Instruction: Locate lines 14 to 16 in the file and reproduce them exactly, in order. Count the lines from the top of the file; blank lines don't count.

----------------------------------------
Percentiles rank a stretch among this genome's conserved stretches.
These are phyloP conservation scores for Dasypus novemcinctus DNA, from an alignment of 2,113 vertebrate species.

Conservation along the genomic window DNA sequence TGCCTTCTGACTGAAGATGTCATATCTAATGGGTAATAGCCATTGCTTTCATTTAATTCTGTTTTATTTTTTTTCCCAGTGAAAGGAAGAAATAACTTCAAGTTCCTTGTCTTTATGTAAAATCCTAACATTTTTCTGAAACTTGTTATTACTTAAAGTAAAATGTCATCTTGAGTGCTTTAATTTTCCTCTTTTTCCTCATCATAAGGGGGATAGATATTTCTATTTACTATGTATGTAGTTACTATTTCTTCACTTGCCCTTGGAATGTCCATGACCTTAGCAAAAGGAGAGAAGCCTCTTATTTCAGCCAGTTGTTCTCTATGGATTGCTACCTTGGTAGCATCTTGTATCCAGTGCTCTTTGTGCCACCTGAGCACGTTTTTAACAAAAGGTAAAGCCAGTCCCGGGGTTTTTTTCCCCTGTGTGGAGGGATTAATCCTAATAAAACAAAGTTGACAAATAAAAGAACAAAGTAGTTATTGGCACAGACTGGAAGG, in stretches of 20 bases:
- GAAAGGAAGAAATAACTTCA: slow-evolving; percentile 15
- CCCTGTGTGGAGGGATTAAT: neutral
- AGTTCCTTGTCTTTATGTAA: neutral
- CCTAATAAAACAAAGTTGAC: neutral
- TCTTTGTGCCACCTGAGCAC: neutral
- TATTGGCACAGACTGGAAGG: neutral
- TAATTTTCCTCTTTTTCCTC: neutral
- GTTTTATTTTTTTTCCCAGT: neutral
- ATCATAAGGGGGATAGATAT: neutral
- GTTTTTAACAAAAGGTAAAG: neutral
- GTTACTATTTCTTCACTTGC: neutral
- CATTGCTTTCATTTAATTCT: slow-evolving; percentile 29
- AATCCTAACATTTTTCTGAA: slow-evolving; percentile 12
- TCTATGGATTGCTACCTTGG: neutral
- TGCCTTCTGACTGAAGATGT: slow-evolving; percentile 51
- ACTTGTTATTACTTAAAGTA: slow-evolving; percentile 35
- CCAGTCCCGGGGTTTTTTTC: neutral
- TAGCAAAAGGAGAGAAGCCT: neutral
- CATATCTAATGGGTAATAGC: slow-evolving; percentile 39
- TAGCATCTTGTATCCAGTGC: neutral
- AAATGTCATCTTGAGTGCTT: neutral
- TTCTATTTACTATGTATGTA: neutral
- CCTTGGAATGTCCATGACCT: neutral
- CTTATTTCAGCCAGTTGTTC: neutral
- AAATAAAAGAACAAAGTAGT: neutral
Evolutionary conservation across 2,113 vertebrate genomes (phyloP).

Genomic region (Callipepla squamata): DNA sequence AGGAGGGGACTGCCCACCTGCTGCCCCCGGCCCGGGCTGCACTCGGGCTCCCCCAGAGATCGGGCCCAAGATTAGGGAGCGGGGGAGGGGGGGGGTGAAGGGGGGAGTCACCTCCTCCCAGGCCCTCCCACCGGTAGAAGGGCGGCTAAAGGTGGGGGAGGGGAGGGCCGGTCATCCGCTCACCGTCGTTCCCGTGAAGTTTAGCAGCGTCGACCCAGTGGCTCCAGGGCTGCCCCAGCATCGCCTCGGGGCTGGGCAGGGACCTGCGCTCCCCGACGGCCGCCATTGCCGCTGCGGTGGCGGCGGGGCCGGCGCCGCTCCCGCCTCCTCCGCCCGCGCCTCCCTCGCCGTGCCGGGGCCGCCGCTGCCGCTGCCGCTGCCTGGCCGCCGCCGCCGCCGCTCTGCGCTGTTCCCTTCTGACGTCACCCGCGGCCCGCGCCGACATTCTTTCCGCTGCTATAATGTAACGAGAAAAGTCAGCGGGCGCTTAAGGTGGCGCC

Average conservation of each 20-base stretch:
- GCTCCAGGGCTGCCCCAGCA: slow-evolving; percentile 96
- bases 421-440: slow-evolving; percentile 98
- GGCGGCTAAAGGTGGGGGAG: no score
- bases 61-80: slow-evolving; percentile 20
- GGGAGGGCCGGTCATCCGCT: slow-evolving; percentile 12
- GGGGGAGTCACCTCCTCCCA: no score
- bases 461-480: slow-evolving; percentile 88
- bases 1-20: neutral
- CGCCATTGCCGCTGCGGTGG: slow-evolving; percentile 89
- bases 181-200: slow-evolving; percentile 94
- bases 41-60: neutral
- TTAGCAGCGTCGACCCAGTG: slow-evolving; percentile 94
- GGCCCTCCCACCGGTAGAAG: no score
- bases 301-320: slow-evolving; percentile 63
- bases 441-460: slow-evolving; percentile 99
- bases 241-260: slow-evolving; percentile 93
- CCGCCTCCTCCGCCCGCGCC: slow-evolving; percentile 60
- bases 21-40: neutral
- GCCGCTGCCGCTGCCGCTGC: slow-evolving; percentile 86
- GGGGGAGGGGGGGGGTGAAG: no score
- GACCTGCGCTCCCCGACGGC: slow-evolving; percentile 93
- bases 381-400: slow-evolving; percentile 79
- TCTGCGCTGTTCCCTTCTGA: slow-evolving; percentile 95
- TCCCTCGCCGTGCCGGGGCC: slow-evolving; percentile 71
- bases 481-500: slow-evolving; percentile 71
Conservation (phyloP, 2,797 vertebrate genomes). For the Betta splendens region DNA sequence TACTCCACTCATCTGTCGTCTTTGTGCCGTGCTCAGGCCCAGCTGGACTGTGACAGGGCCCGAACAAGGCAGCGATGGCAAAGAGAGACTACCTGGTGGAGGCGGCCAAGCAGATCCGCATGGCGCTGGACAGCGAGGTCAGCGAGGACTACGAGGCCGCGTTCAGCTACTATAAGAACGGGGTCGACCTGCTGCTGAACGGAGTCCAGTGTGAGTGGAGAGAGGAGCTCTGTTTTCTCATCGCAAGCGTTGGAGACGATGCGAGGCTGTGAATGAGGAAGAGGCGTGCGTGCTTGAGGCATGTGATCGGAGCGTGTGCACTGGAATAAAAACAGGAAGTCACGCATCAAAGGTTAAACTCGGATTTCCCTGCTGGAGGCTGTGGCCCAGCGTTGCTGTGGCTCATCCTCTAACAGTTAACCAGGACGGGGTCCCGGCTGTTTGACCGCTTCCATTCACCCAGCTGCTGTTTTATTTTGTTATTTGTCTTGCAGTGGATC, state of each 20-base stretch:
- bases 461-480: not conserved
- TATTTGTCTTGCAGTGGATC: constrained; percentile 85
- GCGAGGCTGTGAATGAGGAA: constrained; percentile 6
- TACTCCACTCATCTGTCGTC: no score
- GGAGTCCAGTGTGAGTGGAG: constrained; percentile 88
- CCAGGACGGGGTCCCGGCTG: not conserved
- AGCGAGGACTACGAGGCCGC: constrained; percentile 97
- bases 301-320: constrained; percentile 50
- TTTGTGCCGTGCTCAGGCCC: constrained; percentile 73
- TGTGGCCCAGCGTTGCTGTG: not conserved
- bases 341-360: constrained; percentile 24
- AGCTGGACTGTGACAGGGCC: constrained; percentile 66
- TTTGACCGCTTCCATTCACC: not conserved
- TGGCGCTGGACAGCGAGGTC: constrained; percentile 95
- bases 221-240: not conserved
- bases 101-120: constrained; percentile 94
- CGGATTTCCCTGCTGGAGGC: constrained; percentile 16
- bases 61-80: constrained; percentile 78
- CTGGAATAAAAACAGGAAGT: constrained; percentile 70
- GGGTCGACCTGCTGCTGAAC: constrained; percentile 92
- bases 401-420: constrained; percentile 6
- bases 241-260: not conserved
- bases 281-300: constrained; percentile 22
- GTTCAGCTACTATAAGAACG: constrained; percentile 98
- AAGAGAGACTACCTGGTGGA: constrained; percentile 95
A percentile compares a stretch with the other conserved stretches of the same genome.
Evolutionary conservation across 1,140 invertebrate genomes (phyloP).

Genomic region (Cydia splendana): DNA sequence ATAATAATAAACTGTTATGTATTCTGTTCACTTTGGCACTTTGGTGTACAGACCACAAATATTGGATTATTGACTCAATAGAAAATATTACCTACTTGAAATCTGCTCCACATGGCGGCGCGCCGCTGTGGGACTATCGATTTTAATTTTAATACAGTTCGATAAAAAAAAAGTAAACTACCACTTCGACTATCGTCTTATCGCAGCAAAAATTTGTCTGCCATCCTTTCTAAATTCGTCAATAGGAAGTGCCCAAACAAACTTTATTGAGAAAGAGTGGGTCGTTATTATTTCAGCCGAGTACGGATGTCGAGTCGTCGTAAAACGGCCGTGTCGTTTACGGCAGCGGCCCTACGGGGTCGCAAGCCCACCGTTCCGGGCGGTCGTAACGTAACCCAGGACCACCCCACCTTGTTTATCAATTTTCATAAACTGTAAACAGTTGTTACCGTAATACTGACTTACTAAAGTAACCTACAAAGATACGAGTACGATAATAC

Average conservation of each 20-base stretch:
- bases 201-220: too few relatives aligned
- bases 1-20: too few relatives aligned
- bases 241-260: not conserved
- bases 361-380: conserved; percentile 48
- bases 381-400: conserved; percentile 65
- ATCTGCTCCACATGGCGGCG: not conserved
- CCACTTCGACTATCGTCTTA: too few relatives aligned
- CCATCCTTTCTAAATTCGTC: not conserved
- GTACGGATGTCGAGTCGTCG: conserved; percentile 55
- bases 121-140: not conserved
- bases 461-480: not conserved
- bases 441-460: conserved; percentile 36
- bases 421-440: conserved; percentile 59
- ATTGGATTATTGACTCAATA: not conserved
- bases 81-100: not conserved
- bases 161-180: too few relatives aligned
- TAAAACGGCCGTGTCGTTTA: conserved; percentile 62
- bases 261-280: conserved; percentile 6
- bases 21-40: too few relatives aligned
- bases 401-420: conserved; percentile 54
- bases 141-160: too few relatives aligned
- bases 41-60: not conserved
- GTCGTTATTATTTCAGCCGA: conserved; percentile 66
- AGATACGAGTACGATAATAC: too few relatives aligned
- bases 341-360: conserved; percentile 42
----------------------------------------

- GTTACTATTTCTTCACTTGC: neutral
- CATTGCTTTCATTTAATTCT: slow-evolving; percentile 29
- AATCCTAACATTTTTCTGAA: slow-evolving; percentile 12